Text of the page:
In any event, this weekend I had decided to go back and try to read all the articles on which I can now read pretty much without looking things up. It is enjoyable to be able to read without looking up, and I think it could be good to progress on quicker comprehension as your brain sees more of these words there is less struggle and time to get to the meaning. It becomes speedier with practice.

There are a lot of researchers that make the argument that extensive reading (no dictionary/easy reading) definitely improves your ability to process meaning quickly among other benefits. You might be interested in checking out ERF a bit? Evidence that ER Works | The Extensive Reading Foundation


Thanks for the link. I’ll take a look. I think some of my thinking was a result of someone talking about extensive reading. I think I misunderstood at the time that they were suggesting something more along the lines of that very tiny incremental step up in reading and not so much about speed of comprehension and or even the potential knock on effect too listening but maybe I got more out of the discussion than I thought. It certainly makes a lot of sense.

I think at this time…maybe a few months ago, Steve was talking on one of his videos that he still likes to go back to the mini stories and calling it his “gym”.

My very active and nitpicky reading style has also increased with speed over time. But as you mentioned with yellow words, I also often catch myself double checking if the meaning has changed for the context. I’ve read a lot at this point that it’s not too often I have found a new meaning for the context and I realize more often than not I’m sometimes keeping yellow words around for longer than I should.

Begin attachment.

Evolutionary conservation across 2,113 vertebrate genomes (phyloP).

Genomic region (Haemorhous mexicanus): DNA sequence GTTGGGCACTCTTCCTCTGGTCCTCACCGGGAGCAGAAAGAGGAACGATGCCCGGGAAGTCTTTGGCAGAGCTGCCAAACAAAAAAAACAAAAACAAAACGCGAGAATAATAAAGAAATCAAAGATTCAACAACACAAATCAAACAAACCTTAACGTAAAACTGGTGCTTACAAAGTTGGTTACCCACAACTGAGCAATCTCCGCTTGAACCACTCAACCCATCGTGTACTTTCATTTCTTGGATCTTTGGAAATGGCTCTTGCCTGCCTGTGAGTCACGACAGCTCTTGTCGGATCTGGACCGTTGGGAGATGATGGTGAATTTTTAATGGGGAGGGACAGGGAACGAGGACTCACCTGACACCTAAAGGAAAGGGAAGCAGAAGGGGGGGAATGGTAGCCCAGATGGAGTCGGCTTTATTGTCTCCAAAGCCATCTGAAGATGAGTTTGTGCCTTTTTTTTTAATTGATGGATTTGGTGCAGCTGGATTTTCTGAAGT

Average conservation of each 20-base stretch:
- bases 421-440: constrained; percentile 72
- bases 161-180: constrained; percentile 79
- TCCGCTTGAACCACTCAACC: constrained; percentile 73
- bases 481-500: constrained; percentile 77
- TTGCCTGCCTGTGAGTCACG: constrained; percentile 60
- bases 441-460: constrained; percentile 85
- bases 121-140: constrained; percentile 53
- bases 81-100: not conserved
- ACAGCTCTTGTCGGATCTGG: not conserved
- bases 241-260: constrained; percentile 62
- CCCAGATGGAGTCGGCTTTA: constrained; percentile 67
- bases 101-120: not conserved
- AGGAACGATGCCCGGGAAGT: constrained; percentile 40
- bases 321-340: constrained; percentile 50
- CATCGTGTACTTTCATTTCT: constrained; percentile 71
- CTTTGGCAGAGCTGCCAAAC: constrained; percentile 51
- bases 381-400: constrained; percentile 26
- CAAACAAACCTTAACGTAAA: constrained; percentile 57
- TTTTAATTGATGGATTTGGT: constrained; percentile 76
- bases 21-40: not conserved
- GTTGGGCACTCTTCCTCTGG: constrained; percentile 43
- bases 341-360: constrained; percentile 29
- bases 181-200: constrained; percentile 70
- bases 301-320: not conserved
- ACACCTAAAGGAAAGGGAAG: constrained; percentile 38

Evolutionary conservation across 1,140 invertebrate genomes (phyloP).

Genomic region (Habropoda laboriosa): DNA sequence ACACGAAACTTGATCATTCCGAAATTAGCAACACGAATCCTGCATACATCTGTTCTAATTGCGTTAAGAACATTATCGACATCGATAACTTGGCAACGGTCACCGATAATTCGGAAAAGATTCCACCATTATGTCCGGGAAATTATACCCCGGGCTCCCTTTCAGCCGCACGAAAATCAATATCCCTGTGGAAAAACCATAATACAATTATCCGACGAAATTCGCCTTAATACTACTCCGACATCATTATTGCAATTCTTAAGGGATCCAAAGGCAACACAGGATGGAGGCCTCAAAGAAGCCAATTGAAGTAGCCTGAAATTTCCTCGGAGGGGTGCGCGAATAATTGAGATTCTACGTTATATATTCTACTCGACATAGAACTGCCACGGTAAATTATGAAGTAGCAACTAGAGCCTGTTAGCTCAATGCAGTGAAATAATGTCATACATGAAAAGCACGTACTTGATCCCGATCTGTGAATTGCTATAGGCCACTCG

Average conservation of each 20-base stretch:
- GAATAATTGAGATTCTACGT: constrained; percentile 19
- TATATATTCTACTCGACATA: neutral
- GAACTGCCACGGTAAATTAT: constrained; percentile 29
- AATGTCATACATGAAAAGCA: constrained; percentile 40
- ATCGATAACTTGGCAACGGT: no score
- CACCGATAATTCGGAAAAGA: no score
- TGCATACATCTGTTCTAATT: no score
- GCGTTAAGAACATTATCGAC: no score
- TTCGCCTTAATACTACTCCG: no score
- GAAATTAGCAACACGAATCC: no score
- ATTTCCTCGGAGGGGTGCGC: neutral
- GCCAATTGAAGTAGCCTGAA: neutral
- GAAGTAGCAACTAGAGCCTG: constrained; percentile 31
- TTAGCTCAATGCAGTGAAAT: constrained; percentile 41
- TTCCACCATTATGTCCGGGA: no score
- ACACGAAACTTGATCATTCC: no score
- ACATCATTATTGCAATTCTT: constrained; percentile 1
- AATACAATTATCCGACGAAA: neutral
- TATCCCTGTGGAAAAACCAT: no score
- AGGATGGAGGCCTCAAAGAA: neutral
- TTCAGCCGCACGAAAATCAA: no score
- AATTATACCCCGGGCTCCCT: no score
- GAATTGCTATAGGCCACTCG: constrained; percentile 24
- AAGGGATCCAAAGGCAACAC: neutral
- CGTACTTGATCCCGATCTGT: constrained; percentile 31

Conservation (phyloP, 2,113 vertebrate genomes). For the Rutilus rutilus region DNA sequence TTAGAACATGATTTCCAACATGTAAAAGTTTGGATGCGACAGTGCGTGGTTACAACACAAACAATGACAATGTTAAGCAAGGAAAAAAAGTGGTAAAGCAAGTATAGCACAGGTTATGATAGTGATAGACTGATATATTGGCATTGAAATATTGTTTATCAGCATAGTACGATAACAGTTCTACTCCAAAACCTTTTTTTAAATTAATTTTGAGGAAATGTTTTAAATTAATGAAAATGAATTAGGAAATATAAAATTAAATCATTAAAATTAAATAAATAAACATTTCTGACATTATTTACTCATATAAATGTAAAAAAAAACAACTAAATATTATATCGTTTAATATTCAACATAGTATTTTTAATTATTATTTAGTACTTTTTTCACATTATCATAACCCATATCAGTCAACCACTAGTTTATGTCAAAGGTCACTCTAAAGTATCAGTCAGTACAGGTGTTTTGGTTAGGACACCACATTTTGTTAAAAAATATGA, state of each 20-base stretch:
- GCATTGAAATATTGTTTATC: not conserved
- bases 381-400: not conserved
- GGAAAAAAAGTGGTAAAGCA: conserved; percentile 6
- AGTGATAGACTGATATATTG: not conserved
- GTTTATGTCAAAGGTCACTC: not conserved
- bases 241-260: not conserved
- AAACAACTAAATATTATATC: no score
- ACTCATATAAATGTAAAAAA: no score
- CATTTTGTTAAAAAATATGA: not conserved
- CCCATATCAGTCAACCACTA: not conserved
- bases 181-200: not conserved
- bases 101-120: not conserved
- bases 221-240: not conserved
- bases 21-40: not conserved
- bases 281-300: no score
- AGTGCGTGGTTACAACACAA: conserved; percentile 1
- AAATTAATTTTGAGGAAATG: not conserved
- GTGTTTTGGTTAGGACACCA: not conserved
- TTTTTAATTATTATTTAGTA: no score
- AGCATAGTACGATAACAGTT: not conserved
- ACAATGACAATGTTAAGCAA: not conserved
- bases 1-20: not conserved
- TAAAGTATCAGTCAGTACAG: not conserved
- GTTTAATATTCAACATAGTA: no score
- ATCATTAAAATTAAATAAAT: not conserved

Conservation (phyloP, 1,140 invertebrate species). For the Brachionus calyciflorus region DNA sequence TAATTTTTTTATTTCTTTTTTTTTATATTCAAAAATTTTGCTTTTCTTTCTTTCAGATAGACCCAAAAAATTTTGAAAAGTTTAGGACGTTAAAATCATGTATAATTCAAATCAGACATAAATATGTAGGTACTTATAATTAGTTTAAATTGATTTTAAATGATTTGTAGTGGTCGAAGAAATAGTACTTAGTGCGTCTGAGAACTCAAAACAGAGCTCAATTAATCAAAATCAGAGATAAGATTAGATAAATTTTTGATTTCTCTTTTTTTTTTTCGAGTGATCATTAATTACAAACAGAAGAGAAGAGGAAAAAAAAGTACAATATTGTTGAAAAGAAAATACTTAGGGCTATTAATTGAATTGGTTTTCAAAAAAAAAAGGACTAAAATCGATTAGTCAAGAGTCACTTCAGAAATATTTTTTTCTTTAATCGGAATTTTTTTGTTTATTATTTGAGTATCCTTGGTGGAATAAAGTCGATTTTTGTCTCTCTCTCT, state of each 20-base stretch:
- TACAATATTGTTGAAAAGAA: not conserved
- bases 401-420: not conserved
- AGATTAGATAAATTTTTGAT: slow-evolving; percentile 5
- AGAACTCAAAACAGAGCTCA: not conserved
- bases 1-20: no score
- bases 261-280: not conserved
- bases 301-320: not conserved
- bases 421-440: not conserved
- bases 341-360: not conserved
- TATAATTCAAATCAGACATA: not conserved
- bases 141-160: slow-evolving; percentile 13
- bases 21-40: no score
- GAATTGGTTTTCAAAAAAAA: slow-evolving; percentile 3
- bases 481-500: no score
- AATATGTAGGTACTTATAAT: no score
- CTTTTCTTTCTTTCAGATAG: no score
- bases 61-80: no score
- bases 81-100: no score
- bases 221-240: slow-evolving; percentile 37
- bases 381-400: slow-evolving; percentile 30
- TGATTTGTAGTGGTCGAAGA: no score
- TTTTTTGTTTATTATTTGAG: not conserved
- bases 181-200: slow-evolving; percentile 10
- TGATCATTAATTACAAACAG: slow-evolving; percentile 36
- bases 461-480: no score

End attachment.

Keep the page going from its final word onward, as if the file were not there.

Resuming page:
What I discovered when I thought this out a couple days ago was… I’ve been reading without focus. Once I put myself on a timer and committed my full attention to reading, it turned into a brain game and my speed went WAY up, even if I do stop to check words and phrases (which I do MUCH faster when on the clock). So what I’ve figured out is, if I read something (my experiment was with content 15% or less in blue) I can free flow it in about 130 to 150 words per minute. But honestly holding myself back from checking anything distracts me and even if I press on, it feels very unpleasant that I’ve “lost” a word that I could have checked or highlighted a sentence for a future review and now I might never get it back. So when I allowed myself to check things but restricting myself to only do it when I knew it was very necessary, my reading speed is around 100 words per minute on average but has shown higher now that I’m really into this “game” of upping my speed and I’m not skimming nor skipping. I am reading everything. In fact half the time I’m reading it all out loud at a fast pace. SO because of this I’ve now read 15,000 words per day for the past 2 days. It’s kind of dumbfounding because just a week ago when I wasn’t timing myself I was slowly getting through about 3,000 words a day in 2-3 hours (so like 16 wpm) of reading because I was distracted, reading slowly, taking lots of time to check things, etc. I was forcing myself to hit my daily quota of 3k and ya I wasn’t too thrilled about starting a new lesson either. And to be clear this is for conversational YouTube videos and podcast transcripts. I know I won’t have a 100-150 wpm for novels yet.

Thus I’ve noticed immediate payoff with inputting SOOOO much more content. I’m reading over my weekly quota in 2 days time. So at this rate I’ll be hitting my 1 million words read goal in 2-3 months (depending on what happens when I get into novels) instead of 1 year. So I suggest people (maybe not beginners, but definitely people in intermediate stage) read with stopwatches because it’s worked really well for myself.